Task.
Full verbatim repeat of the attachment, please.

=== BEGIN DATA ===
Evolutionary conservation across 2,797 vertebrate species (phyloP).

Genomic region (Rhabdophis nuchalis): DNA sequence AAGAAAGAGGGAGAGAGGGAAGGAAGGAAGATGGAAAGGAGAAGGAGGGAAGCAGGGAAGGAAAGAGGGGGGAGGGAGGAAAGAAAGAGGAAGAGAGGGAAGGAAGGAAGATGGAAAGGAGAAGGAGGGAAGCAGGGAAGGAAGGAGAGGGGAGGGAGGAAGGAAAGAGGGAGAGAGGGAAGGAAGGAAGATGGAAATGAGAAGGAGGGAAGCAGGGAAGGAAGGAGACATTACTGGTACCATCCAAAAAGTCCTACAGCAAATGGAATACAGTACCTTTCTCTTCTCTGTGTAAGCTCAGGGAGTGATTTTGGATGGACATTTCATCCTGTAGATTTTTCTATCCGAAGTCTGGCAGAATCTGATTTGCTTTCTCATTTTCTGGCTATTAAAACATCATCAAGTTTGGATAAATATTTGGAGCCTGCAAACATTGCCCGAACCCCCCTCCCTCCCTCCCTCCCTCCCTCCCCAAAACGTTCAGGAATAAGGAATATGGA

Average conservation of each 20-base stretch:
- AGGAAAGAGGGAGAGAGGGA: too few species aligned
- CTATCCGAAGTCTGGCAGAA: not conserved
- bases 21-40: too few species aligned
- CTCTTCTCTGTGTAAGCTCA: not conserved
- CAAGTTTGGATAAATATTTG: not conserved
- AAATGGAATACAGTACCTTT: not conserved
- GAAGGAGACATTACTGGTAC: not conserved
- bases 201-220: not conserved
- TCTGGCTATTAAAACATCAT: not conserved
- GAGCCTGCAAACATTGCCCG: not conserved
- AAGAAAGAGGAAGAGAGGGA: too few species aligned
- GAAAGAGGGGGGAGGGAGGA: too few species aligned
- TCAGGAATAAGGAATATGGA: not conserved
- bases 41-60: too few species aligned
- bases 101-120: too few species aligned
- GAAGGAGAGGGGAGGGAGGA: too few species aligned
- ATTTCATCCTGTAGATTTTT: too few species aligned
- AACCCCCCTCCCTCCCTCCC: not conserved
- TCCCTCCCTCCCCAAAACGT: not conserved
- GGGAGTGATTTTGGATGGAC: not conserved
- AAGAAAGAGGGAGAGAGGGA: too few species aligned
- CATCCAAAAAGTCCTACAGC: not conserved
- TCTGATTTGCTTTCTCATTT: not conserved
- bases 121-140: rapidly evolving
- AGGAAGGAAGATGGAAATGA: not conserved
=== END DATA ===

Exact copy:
Evolutionary conservation across 2,797 vertebrate species (phyloP).

Genomic region (Rhabdophis nuchalis): DNA sequence AAGAAAGAGGGAGAGAGGGAAGGAAGGAAGATGGAAAGGAGAAGGAGGGAAGCAGGGAAGGAAAGAGGGGGGAGGGAGGAAAGAAAGAGGAAGAGAGGGAAGGAAGGAAGATGGAAAGGAGAAGGAGGGAAGCAGGGAAGGAAGGAGAGGGGAGGGAGGAAGGAAAGAGGGAGAGAGGGAAGGAAGGAAGATGGAAATGAGAAGGAGGGAAGCAGGGAAGGAAGGAGACATTACTGGTACCATCCAAAAAGTCCTACAGCAAATGGAATACAGTACCTTTCTCTTCTCTGTGTAAGCTCAGGGAGTGATTTTGGATGGACATTTCATCCTGTAGATTTTTCTATCCGAAGTCTGGCAGAATCTGATTTGCTTTCTCATTTTCTGGCTATTAAAACATCATCAAGTTTGGATAAATATTTGGAGCCTGCAAACATTGCCCGAACCCCCCTCCCTCCCTCCCTCCCTCCCTCCCCAAAACGTTCAGGAATAAGGAATATGGA

Average conservation of each 20-base stretch:
- AGGAAAGAGGGAGAGAGGGA: too few species aligned
- CTATCCGAAGTCTGGCAGAA: not conserved
- bases 21-40: too few species aligned
- CTCTTCTCTGTGTAAGCTCA: not conserved
- CAAGTTTGGATAAATATTTG: not conserved
- AAATGGAATACAGTACCTTT: not conserved
- GAAGGAGACATTACTGGTAC: not conserved
- bases 201-220: not conserved
- TCTGGCTATTAAAACATCAT: not conserved
- GAGCCTGCAAACATTGCCCG: not conserved
- AAGAAAGAGGAAGAGAGGGA: too few species aligned
- GAAAGAGGGGGGAGGGAGGA: too few species aligned
- TCAGGAATAAGGAATATGGA: not conserved
- bases 41-60: too few species aligned
- bases 101-120: too few species aligned
- GAAGGAGAGGGGAGGGAGGA: too few species aligned
- ATTTCATCCTGTAGATTTTT: too few species aligned
- AACCCCCCTCCCTCCCTCCC: not conserved
- TCCCTCCCTCCCCAAAACGT: not conserved
- GGGAGTGATTTTGGATGGAC: not conserved
- AAGAAAGAGGGAGAGAGGGA: too few species aligned
- CATCCAAAAAGTCCTACAGC: not conserved
- TCTGATTTGCTTTCTCATTT: not conserved
- bases 121-140: rapidly evolving
- AGGAAGGAAGATGGAAATGA: not conserved